Sundance has a way of punishing folks who try to see as many big-name, big-ticket titles as possible on any given day, getting a filmgoer on the ropes and pounding away. No one really expected that the Dramatic Competition title Austenland, a comedy from Napoleon Dynamite’s co-writer Jerusha Hess about a resort that recreates Regency-era romances from the Jane Austen canon for tourists, to be very good—but no one expected it to be quite that lazy and unfunny either. (Imagine a George Saunders short story with all the wit and brilliance leeched out of it, and voila!) Hopes were high for Kill Your Darlings, another competition title that looked back on a formative moment for the Beat movement—when youngsters Allen Ginsberg, Jack Kerouac, William Burroughs and Lucien Carr were bopping around Columbia University in the mid-’40s—and then dashed once filmmaker John Krokidas decided to turn the whole sordid affair (Murder! Drugs! Poetry!) into the literary equivalent of a Muppet-Babies escapade. We’ll talk about the bridge-and-tunnel car wreck that is Joseph Gordon-Levitt’s Don Jon’s Addiction in a second, but to suffer through three-in-a-row body blows like that is against every statute in the Geneva Convention regarding humane treatment.
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But relief did come, and not a moment too soon. On paper, James Ponsoldt’s The Spectacular Now read like a very typical Sundance entry: Two high school students (Miles Teller and The Descendents’s Shailene Woodley) from small-town Georgia fall in love. They both have beaucoup baggage; he may have a serious drinking problem. The difference between the movie you just saw in your head after you read that sentence and what transpires onscreen, however, is huge, and the bulk of said difference comes courtesy of the two young leads. Not to say that Ponsoldt doesn’t deftly balance various elements—teen romance, substance abuse, familial strife—and present familiar tropes with a minimum of dramatic handwringing; as his previous Sundance entry Smashed (2012) proved, he can handle well-worn subjects in a way that doesn’t grate. Nor is that a slam on the rest of the cast, all of whom do impressive work—especially Friday Night Lights’s Kyle Chandler, whose performance as a deadbeat dad might be best described as “Bleary Eyes, Pickled Heart, Totally Lost.” (His turn essentially drives a stake through Coach Taylor’s chest.)
But this is Teller and Woodley’s show, and the chemistry between them lifts the film above and beyond the normal troubled-youngsters-humpin’-and-boozin’ social-issue movie. Teller, particularly, feels like a major discovery; breathing life into a bumpkin-sidekick role in that Footloose remake is one thing, but keeping audiences with Sutter, Now’s charming young fuck-up, is a feat. You see why folks might fall for his dialed-in smooth-talker act, and why people would still keep hanging out with him despite an inability to commit or concentrate on anything other than the present moment, full-stop. Woodley matches him beat for beat, turning her shy character into a geeky complement to Sutter (she introduces him to manga; he helps her discover the joys of whiskey) without devolving into the ol’ manic-pixie-dream-girl cliché. Even the dependency issue is handled surprisingly gracefully without being soft-peddled, though we know the other shoe is eventually going to fall—and when it does, you feel stupid for thinking that it wouldn’t. A climactic voiceover “explaining” Sutter’s emotional turmoil and turnaround is pure Film School 101, yet it still doesn’t kill the good will that Ponsoldt has built up through following this couple, or that the actors have earned through their rapport. Perfect it ain’t; quietly Spectacular it is.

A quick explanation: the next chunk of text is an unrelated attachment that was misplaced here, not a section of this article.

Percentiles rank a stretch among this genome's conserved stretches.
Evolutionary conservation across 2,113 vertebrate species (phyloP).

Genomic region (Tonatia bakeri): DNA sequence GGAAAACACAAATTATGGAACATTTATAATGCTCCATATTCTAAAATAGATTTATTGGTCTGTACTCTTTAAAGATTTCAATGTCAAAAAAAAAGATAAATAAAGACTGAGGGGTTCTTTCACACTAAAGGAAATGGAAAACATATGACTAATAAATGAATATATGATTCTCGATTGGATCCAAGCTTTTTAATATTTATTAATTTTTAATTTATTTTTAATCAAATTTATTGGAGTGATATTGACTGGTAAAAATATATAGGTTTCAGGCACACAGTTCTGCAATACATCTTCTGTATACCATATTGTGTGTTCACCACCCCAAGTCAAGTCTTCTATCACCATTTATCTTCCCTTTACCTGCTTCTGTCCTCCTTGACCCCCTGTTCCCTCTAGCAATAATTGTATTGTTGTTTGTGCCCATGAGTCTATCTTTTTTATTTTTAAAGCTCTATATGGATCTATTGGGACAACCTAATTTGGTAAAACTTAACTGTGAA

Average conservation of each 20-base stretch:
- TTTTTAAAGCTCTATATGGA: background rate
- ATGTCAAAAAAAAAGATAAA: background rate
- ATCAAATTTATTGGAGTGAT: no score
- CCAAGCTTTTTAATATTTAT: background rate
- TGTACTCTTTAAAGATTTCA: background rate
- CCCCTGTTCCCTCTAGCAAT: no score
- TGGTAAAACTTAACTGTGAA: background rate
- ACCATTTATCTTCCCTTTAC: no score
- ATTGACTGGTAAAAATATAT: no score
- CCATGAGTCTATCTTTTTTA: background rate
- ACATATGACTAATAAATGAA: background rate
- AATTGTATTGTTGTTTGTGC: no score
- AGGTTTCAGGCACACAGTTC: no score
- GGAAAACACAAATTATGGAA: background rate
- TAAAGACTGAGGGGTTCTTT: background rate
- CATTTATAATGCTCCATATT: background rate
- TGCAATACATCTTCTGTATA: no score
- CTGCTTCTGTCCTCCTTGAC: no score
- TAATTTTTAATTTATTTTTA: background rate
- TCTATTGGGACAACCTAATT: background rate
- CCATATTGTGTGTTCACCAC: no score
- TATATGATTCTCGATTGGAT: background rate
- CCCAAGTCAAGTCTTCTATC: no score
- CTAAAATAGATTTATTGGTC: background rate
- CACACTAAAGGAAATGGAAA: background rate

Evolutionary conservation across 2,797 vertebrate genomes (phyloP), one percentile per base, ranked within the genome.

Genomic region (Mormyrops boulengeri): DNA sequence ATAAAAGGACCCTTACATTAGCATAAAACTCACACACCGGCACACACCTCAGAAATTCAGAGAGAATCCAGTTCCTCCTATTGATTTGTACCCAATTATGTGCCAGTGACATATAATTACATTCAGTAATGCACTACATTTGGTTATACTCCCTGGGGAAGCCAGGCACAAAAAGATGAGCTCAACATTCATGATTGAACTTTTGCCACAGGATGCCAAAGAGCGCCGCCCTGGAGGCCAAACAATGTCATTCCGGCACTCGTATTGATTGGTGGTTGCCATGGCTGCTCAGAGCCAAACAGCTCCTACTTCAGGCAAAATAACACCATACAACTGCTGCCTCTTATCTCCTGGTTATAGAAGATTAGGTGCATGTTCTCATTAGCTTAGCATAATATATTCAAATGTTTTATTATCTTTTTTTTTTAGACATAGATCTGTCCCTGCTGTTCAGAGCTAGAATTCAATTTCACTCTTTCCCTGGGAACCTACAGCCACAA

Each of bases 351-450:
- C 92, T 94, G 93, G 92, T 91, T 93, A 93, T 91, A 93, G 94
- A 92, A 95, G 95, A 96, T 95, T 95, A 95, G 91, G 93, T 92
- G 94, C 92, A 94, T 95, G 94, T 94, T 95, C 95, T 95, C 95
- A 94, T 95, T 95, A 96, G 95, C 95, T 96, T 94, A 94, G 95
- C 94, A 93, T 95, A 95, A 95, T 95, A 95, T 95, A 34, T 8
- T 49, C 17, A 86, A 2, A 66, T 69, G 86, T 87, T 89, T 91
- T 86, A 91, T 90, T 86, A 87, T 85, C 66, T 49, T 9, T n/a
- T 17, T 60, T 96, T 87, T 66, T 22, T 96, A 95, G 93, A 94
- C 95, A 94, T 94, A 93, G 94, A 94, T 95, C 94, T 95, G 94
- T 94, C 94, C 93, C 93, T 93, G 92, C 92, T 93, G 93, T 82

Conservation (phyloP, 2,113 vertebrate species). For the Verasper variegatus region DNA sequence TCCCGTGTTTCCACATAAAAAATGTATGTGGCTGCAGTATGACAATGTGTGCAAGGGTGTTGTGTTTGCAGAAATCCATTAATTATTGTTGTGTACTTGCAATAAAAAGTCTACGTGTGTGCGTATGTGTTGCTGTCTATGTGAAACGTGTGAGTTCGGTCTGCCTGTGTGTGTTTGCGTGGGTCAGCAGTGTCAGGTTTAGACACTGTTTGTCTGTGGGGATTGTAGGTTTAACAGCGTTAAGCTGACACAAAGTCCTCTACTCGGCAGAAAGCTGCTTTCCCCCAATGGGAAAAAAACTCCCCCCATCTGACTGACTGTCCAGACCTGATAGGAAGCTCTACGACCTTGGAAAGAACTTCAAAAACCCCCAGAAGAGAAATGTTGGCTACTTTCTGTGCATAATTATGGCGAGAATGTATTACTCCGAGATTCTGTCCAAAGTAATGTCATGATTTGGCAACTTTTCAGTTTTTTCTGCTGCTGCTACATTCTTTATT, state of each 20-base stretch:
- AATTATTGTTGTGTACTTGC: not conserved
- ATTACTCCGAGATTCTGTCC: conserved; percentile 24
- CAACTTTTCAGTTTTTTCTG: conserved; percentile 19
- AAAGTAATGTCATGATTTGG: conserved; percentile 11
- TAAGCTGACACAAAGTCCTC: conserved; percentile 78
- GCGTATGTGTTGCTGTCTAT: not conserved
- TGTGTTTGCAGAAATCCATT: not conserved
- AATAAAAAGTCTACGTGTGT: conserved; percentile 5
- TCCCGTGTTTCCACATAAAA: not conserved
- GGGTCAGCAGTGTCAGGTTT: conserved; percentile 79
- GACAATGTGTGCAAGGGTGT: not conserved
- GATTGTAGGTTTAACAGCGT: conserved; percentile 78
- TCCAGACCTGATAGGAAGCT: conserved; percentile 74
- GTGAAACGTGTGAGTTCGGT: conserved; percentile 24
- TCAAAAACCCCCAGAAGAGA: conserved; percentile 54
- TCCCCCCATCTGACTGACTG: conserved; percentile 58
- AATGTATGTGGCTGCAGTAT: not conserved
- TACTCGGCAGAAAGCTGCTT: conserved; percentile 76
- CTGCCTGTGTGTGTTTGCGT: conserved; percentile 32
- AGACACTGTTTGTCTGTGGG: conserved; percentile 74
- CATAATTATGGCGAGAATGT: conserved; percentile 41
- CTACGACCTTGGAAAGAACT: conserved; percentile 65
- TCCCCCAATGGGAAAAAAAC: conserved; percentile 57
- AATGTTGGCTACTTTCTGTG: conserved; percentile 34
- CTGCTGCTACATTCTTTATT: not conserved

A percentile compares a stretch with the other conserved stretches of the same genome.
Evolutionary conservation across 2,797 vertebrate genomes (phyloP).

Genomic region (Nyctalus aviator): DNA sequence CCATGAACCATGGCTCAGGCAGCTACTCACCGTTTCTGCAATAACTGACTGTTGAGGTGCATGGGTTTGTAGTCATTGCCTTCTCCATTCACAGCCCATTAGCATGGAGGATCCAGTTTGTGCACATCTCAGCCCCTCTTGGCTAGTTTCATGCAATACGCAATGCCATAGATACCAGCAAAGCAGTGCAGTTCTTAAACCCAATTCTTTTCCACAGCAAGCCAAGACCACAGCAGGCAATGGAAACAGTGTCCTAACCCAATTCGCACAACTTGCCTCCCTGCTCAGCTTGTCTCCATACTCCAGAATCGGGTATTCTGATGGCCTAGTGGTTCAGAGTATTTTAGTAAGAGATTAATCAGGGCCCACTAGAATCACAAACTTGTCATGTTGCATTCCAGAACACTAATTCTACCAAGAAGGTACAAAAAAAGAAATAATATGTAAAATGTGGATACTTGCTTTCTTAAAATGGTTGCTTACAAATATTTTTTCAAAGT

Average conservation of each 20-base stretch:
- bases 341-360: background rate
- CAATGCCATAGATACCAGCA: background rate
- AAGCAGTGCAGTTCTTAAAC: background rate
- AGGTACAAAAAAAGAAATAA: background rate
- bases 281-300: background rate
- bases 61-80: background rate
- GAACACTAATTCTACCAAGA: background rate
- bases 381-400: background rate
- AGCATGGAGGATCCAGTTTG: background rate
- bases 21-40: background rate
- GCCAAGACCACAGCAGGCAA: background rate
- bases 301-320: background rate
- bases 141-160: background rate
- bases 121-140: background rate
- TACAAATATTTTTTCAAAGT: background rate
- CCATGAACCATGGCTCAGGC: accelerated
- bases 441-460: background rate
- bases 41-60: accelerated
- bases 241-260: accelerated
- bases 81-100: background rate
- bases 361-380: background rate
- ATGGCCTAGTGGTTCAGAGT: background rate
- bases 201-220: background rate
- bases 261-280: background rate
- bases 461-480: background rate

There’s every reason to think after seeing the first half hour of Joseph Gordon-Levitt’s directorial debut, Don Jon’s Addiction, that this budding hyphenate is attempting some sort of James Franco-Joaquin Phoenix style immersive performance-art piece. Buffed out to the max—the slim star looks like he’s gained 30 pounds of muscle—Gordon-Levitt has physically remade himself into a self-conscious caricature of Garden-State knucklehead, complete with thick Joisey accent and a swinging-dick look that would embarrass the Situation. (My colleague Sam Adams summed up this vibe nicely: meta-mook.) This nice Italian boy has no problem attracting the ladies, but as he explains ad nauseaum via narration, “real pussy has nothing on porn.” Not even his true love, played by Scarlett Johansson as if she were Monteclair’s answer to Jessica Rabbit, can keep him from jerking off, six, seven, eight times a day. The man has a problem. Whaddayagonnado?
What initially seems like a potentially dynamic, if somewhat dimwitted, attempt to dissect the modern alpha dude and how the prevalence of porn warps the male mindset rapidly turns into a cartoonish addiction drama, Guido style—call it Jersey Shame. To call the points JGL tries to score simplistic (hey, commercials and Cosmo covers sell sex too; what are insipid romance movies but porn for, like, chicks?) doesn’t begin to describe how ridiculous and wrongheaded everything feels. By the time Julianne Moore’s middle-aged angel teaches him to look into someone’s eyes when he’s making love, the movie has reached headslapping levels of ridiculous. Gordon-Levitt has been making a name for himself, at Sundance and elsewhere, as a pioneer of DIY filmmaking via his hitRECORD projects and prevalent non-acting pursuits that would posit him as a man of many multimedia talents. This movie will be remembered as the moment the JGL cult of personality jumped a lake full of sharks.
Follow David Fear on Twitter: @davidlfear